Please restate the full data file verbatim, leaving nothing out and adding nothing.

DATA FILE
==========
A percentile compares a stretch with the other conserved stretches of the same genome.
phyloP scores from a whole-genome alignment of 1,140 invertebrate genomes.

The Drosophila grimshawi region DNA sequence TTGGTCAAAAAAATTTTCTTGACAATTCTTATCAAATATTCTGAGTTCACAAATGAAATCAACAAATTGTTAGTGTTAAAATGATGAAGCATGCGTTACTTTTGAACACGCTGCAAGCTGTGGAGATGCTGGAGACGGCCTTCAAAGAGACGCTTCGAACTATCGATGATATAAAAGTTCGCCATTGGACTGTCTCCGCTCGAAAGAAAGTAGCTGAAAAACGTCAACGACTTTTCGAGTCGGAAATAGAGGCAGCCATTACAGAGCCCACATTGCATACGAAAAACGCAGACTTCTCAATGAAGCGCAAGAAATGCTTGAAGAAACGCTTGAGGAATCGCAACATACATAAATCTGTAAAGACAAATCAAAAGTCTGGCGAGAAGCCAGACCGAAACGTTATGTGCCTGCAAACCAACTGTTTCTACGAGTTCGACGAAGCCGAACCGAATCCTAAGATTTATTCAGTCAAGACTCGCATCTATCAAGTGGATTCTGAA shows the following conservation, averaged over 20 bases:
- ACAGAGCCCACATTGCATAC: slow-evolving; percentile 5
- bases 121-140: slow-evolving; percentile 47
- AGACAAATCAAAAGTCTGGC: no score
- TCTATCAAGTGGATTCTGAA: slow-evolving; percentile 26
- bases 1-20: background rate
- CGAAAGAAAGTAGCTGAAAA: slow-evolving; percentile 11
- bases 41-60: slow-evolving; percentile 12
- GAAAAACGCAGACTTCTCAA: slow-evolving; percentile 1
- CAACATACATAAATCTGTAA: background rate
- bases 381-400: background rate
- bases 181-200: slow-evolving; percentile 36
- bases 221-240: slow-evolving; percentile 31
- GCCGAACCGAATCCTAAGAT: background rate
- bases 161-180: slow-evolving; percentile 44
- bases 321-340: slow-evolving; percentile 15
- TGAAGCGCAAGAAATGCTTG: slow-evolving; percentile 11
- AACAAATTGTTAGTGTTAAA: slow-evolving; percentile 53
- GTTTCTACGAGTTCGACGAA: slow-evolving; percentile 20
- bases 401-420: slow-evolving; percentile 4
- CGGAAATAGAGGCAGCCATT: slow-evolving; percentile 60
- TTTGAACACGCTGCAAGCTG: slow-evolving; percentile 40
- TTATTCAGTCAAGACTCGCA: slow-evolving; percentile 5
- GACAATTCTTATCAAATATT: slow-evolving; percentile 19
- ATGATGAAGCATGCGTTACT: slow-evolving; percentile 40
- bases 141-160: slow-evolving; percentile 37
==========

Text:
A percentile compares a stretch with the other conserved stretches of the same genome.
phyloP scores from a whole-genome alignment of 1,140 invertebrate genomes.

The Drosophila grimshawi region DNA sequence TTGGTCAAAAAAATTTTCTTGACAATTCTTATCAAATATTCTGAGTTCACAAATGAAATCAACAAATTGTTAGTGTTAAAATGATGAAGCATGCGTTACTTTTGAACACGCTGCAAGCTGTGGAGATGCTGGAGACGGCCTTCAAAGAGACGCTTCGAACTATCGATGATATAAAAGTTCGCCATTGGACTGTCTCCGCTCGAAAGAAAGTAGCTGAAAAACGTCAACGACTTTTCGAGTCGGAAATAGAGGCAGCCATTACAGAGCCCACATTGCATACGAAAAACGCAGACTTCTCAATGAAGCGCAAGAAATGCTTGAAGAAACGCTTGAGGAATCGCAACATACATAAATCTGTAAAGACAAATCAAAAGTCTGGCGAGAAGCCAGACCGAAACGTTATGTGCCTGCAAACCAACTGTTTCTACGAGTTCGACGAAGCCGAACCGAATCCTAAGATTTATTCAGTCAAGACTCGCATCTATCAAGTGGATTCTGAA shows the following conservation, averaged over 20 bases:
- ACAGAGCCCACATTGCATAC: slow-evolving; percentile 5
- bases 121-140: slow-evolving; percentile 47
- AGACAAATCAAAAGTCTGGC: no score
- TCTATCAAGTGGATTCTGAA: slow-evolving; percentile 26
- bases 1-20: background rate
- CGAAAGAAAGTAGCTGAAAA: slow-evolving; percentile 11
- bases 41-60: slow-evolving; percentile 12
- GAAAAACGCAGACTTCTCAA: slow-evolving; percentile 1
- CAACATACATAAATCTGTAA: background rate
- bases 381-400: background rate
- bases 181-200: slow-evolving; percentile 36
- bases 221-240: slow-evolving; percentile 31
- GCCGAACCGAATCCTAAGAT: background rate
- bases 161-180: slow-evolving; percentile 44
- bases 321-340: slow-evolving; percentile 15
- TGAAGCGCAAGAAATGCTTG: slow-evolving; percentile 11
- AACAAATTGTTAGTGTTAAA: slow-evolving; percentile 53
- GTTTCTACGAGTTCGACGAA: slow-evolving; percentile 20
- bases 401-420: slow-evolving; percentile 4
- CGGAAATAGAGGCAGCCATT: slow-evolving; percentile 60
- TTTGAACACGCTGCAAGCTG: slow-evolving; percentile 40
- TTATTCAGTCAAGACTCGCA: slow-evolving; percentile 5
- GACAATTCTTATCAAATATT: slow-evolving; percentile 19
- ATGATGAAGCATGCGTTACT: slow-evolving; percentile 40
- bases 141-160: slow-evolving; percentile 37